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What Japan needs, says Yoshihiko Noda, its prime minister, is “decisive politics that makes the necessary decisions without delays and procrastination”.
So Mr Noda may have been a little embarrassed by the repeated delays and procrastination that marked his government’s efforts to draw up a new energy policy – a process marked by repeated failures to decide even when the plan should be decided.
Then, on Friday – a full 18 months after meltdowns at the tsunami-crippled Fukushima Daiichi nuclear plant blew a giant hole in Japan’s old atomic-heavy plan – the government finally unveiled a new policy.
It even looked pretty decisive. Under it, the government declared, “every policy resource will be brought to bear” to phase out nuclear power by 2040.
Yet the policy is also a somewhat messy compromise that will delight nobody. A generally pro-nuclear business establishment has been partly mollified by the opening of the way for the restart of currently idled nuclear plants – only two of Japan’s 50 remaining reactors are currently in operation – but it remains deeply concerned about long-term power supply and furious about the phase-out’s implications for exports of nuclear technology.
Meanwhile, the anti-nuclear activists who have flocked in their thousands to unprecedented weekly protests outside Mr Noda’s office all fiercely oppose any reactor restarts, never mind the prospect that plants will be kept humming across the earthquake-prone archipelago for decades.
Their outrage will be deepened by plans to press ahead with a plutonium-producing fuel reprocessing programme, not to mention suggestions at the weekend from Yukio Edano, the economy minister, that the government hopes to complete and operate nuclear plants under construction before the March 2011 disaster.
None of this means the policy is stupid. Restarting reactors balances the hopefully much reduced risk of another accident against the huge cost of premature decommissioning. It also gives Japan a chance to ramp up the renewable energy sector that optimists hope will take up the post-nuclear power slack.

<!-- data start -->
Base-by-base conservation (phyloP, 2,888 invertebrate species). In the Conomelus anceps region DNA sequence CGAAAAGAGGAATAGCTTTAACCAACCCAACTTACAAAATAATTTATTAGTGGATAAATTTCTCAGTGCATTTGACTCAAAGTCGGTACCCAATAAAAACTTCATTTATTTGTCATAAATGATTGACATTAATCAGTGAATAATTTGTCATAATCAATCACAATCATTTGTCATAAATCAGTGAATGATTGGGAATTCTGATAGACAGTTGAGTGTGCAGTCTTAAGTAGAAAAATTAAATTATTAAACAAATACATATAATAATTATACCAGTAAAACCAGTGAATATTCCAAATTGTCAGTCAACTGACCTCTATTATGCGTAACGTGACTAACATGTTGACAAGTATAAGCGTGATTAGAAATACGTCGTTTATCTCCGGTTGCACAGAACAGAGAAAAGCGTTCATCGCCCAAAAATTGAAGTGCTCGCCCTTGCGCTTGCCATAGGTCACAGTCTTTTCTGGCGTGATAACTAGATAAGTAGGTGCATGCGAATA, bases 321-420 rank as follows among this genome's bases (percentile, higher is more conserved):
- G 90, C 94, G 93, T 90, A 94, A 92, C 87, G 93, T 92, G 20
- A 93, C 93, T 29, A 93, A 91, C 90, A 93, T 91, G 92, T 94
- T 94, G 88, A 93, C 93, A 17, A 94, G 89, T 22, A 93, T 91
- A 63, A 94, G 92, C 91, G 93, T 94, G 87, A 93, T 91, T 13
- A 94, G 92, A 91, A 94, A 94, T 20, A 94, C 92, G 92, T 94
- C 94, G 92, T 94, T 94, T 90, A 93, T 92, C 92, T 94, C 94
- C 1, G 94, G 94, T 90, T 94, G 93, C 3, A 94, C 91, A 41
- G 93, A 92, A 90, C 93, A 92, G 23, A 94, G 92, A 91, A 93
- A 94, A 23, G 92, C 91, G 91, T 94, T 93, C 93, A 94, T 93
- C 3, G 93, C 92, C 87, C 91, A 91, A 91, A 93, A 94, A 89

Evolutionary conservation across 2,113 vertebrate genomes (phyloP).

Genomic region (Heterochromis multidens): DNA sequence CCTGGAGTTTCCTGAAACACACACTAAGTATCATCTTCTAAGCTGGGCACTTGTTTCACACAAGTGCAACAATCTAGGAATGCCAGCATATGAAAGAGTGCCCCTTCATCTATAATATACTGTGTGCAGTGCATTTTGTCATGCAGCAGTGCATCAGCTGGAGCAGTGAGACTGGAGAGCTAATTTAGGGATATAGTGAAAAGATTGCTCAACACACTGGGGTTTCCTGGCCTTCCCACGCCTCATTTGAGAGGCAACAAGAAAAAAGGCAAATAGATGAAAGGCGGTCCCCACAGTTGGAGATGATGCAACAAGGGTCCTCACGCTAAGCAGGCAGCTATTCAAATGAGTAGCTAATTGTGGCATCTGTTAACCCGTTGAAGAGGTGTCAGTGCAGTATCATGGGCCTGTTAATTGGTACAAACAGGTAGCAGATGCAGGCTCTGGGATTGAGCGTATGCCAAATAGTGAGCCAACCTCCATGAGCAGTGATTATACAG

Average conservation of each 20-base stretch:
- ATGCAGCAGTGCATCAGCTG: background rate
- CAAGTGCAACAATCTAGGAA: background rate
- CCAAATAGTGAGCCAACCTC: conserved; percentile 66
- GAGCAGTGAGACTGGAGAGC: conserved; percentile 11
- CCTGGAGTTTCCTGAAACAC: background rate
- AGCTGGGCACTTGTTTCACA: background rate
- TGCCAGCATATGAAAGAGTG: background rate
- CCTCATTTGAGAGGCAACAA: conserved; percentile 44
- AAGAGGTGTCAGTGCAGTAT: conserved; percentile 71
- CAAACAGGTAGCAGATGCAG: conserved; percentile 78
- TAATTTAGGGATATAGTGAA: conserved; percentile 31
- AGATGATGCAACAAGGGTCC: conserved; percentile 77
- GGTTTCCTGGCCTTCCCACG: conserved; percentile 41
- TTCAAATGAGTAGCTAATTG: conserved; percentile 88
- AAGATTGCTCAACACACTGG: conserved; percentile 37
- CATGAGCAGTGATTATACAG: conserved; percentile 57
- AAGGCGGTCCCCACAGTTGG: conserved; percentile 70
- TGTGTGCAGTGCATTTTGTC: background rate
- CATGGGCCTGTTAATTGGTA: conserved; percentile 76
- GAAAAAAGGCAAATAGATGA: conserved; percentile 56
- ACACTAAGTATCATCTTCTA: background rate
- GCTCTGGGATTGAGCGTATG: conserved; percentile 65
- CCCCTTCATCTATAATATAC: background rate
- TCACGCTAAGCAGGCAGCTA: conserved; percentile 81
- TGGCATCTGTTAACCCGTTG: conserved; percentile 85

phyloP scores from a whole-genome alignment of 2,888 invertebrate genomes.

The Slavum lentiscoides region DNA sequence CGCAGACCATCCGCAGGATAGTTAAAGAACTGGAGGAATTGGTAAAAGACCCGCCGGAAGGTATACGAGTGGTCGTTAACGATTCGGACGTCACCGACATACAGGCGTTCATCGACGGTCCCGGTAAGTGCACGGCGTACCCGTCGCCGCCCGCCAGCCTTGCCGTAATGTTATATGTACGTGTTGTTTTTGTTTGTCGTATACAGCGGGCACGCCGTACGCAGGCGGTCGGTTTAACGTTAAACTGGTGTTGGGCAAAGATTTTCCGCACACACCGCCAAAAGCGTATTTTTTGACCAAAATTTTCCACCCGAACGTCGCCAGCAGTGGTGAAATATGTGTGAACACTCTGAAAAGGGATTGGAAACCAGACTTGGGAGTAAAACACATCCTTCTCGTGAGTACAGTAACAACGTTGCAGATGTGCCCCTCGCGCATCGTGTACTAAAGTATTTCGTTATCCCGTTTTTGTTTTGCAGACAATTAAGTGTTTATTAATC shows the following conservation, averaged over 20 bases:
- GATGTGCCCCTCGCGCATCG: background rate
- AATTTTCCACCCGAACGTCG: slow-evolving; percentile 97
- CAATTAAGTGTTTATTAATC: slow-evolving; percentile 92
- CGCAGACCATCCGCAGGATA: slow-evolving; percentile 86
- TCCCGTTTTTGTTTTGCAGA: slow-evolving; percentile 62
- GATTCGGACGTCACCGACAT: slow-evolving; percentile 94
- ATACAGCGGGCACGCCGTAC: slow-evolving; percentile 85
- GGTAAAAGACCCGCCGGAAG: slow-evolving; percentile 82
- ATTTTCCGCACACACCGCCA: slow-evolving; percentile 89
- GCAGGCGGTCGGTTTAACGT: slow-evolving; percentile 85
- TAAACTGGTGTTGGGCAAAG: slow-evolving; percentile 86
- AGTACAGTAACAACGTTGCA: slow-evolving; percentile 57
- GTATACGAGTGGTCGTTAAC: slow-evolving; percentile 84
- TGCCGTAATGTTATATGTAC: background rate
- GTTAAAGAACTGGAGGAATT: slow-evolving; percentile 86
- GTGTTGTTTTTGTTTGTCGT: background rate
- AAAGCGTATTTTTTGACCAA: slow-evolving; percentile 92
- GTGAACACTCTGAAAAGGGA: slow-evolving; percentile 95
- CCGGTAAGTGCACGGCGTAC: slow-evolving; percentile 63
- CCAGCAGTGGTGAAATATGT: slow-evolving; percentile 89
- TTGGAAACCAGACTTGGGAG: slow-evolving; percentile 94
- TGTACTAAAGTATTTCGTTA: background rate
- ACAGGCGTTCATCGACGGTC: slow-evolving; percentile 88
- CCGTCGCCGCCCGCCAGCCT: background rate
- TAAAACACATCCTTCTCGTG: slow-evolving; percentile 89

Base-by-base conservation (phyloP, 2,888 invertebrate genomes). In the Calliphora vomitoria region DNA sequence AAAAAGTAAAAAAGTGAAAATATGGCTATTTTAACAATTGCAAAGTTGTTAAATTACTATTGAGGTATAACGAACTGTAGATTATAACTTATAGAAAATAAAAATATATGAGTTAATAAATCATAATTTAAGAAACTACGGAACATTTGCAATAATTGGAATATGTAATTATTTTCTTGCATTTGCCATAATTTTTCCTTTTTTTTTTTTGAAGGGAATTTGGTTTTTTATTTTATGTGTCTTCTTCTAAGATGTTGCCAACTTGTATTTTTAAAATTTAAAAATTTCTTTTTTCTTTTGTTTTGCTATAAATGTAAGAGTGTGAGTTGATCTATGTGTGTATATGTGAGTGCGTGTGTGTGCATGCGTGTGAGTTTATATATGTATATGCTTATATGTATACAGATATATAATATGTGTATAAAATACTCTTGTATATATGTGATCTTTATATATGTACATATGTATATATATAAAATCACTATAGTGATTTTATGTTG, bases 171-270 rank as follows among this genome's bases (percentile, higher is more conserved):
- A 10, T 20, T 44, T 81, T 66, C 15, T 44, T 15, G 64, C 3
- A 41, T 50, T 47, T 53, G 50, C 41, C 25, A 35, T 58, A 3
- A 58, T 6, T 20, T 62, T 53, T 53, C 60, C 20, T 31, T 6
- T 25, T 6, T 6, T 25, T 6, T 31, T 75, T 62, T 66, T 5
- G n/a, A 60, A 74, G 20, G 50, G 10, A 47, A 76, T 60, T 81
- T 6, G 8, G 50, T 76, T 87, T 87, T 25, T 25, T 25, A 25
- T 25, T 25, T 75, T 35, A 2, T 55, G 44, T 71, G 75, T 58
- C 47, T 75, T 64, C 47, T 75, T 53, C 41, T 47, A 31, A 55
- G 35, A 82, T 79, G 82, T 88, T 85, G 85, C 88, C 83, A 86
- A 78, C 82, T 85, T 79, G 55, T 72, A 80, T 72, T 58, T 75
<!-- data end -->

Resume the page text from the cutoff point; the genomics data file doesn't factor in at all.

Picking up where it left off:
In addition, the phase-out recognises a public swing against nuclear power that had made construction of new plants inconceivable in the near term.
Still, cynics will wonder whether the new policy is much more than a fudge that balances anti-nuclear sentiment with the short-term desire to get idled plants back in operation. The policy will certainly have real-world implications – fuelling investor enthusiasm for renewables, for example, and chilling any remaining desire among bright young Japanese for a career in nuclear engineering. Yet it is far from clear how binding it will be.
Not least, most political analysts expect Mr Noda to be forced by parliamentary gridlock to call an election by early next year at the latest. The vote will almost certainly mean the end of rule by his now deeply unpopular Democratic Party of Japan.
Its likely successor, the Liberal Democratic party, is generally more enthusiastic about nuclear power. While the LDP may not want to challenge the new policy directly, given the public mood, it will hardly treat it as a sacred text.
Determination to abandon nuclear power could also be undermined by economic factors. If renewable alternatives develop more slowly than hoped, and remain more expensive, the public mood could shift. The fact that Japan sailed through a hot summer with only two reactors and no blackouts has reassured some that nuclear power is not needed. But David Rea, of Capital Economics, points out that this was only partly because of voluntary power saving and businesses using their own generators.
“The main reason was weakness in the economy, and that is not something we would hope would continue in the long run,” he says in a research note. “As such, a false picture was created of whether a prospering, growing Japanese economy can exist without nuclear power.”
The business establishment will seize on worries about the economy. And Japan’s “nuclear village” of pro-atomic energy utilities, contractors, politicians, bureaucrats and academics still has huge potential influence. The vast sums that resource-poor Japan spends on imported fossil fuel is an argument on its own. Any renewal of public attention to climate change – a subject largely pushed aside since the disaster – would create another strong reason to reconsider nuclear.
It is a long way to 2040 – more than two dozen Japanese prime ministerships at the recent rate of political churn. Mr Noda’s government may have made its decision. But it will certainly not be the last word.
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